Yeah, catchy title, eh? Do I know what it means? No, I don't have the slightest idea what on earth mr. Steve Ball, group program manager for the Windows Audio Video Excellence team (what do these people do?), meant with spirtual side of the branding experience. You can read all about it here: The startup sound in Vista (Scobleizer).
Yesterday, Microsoft released Release Candidate 1 (RC1) of Windows Vista. So I downloaded it and installed it on my Dell Inspiron 6000 laptop's Test OS partition. The laptop has an Intel graphics chip, so nothing fancy. Still, it's from May 2005, so not that old. Vista rates it: 1.0. That's right, 1.0. Hmm. 7200rpm drive, 1.89mhz centrino, 1gb ram... doesn't sound like stone-age tech to me. However, with the default MS Intel graphics driver, it's sluggish. But perhaps Intel will release a more advanced driver soon. I still find '1.0' a low rating for a fine laptop of barely a year old. On the same machine I've also Windows XP professional, and sorry to say it, but it's much faster.
Though that's not the only thing I have with Vista RC1. There are some things I find pretty serious, and I have a feeling they won't get fixed in the final version. I've enlisted them below. Overall, I don't think I'm looking forward to Vista, it's just not an OS that packs features I think are worth it to upgrade. Others might think differently of course. I'm sure there are large groups of people who find some Vista features reason enough to upgrade.
- Hide extensions of known filetypes is still on by default. One of the most stupid decisions ever made in Windows is actually a combination of two things: a) the file extension decides how to open the file/with what program to open the file and b) these extensions should be hidden. Now, who hasn't seen the virusses floating around the net, often spread by email, where an attachment (packed in a zip file or directly packed as a file) has the extension .doc.exe. Hiding the extensions will thus make that .doc. Oh, a document, I can safely open that!. Nope, it's an executable. Welcome to zombie-land.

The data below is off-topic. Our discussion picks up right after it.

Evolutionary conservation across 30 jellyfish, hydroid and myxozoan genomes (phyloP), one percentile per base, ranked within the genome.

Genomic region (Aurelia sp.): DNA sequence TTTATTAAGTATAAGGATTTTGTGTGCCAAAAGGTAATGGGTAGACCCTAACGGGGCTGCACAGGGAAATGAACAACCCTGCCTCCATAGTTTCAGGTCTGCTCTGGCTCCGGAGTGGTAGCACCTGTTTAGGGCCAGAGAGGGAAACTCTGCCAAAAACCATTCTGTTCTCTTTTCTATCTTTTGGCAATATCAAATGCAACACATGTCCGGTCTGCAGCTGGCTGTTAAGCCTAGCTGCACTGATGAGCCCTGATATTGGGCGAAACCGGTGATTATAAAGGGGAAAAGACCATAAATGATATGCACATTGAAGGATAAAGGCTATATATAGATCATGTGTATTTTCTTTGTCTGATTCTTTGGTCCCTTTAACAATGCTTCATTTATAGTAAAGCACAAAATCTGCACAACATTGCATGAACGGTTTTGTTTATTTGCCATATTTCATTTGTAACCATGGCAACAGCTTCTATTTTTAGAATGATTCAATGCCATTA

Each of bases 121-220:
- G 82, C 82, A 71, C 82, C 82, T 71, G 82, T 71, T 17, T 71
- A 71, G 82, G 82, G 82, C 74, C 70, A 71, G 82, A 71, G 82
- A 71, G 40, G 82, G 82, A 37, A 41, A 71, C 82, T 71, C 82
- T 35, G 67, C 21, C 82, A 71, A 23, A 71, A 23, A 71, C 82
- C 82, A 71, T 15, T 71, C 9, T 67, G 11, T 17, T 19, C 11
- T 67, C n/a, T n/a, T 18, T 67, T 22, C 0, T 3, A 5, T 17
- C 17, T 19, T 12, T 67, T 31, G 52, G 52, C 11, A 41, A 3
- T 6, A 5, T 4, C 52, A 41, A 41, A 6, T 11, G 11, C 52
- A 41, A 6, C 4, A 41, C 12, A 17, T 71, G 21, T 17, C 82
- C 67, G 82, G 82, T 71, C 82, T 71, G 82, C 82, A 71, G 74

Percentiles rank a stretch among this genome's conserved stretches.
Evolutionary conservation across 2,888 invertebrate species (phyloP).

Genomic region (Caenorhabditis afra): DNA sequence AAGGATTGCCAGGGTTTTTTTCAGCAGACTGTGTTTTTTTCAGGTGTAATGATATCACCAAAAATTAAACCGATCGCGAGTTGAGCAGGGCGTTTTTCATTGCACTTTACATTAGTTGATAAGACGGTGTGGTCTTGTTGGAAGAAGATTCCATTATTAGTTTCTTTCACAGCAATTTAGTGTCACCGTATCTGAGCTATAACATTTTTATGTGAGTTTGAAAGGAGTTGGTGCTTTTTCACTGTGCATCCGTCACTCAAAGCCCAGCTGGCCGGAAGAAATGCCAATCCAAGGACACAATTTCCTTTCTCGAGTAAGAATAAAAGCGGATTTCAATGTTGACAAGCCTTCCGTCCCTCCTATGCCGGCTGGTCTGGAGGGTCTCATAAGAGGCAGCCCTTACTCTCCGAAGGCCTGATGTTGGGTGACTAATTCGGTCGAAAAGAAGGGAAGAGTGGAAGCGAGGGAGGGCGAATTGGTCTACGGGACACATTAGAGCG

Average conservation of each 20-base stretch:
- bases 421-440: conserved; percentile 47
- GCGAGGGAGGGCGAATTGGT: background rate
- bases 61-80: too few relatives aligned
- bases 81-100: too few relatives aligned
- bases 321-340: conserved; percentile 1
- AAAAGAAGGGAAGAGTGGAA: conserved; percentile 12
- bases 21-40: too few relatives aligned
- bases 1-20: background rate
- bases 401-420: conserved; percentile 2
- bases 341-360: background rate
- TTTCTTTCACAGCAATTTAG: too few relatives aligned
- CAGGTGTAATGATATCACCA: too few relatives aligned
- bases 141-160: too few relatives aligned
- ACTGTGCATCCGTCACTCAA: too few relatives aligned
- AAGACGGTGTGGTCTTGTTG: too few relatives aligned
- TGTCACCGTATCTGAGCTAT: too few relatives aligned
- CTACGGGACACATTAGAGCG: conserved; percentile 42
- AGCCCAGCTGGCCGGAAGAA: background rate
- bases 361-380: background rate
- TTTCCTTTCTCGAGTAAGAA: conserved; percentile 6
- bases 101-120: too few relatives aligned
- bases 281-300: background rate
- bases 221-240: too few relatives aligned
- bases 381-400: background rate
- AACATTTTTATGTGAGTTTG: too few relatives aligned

Of course, there will be people who will argue 'but there's a virusscanner running, so nothing can happen!'. You're sure? Why keeping this default in windows? Why not showing the extensions by default, so the user always sees the .scr and .exe and what not extension, so the user is less likely to fall into the trap. It's a simply checkbox for MS to uncheck. It's hard to find for novice users where to uncheck that checkbox.
- When the Windows font size is changed to another dpi size, not all fonts are resized. My laptop has a widescreen with 1680x1024 pixels if I'm correct. The default 96dpi fonts are pretty small. My eyes are ok, I can read the tiny characters, but I'm sure some people don't. Windows has the feature to change the Windows font size, so let's bump it up a little, say 110dpi, OK? It requires a reboot, so after the reboot, I expect every font in Windows Vista to be larger. No sir! Tab headers are still 96dpi, other fonts are sized OK, some dialogs have tiny characters still, others are sized OK. To borrow a phrase from mr. Steve Ball: it's a mess, a wild west. What if the user doesn't have good eyes and need the larger dpi fonts? And I mean: everywhere?
Windows XP had this, and I expected Vista to take care of this for good. After all, it got a completely rewritten shell. Nope. And I'm not talking about forms of old applications, I didn't install a single app on Vista, these are all dialogs of Vista itself.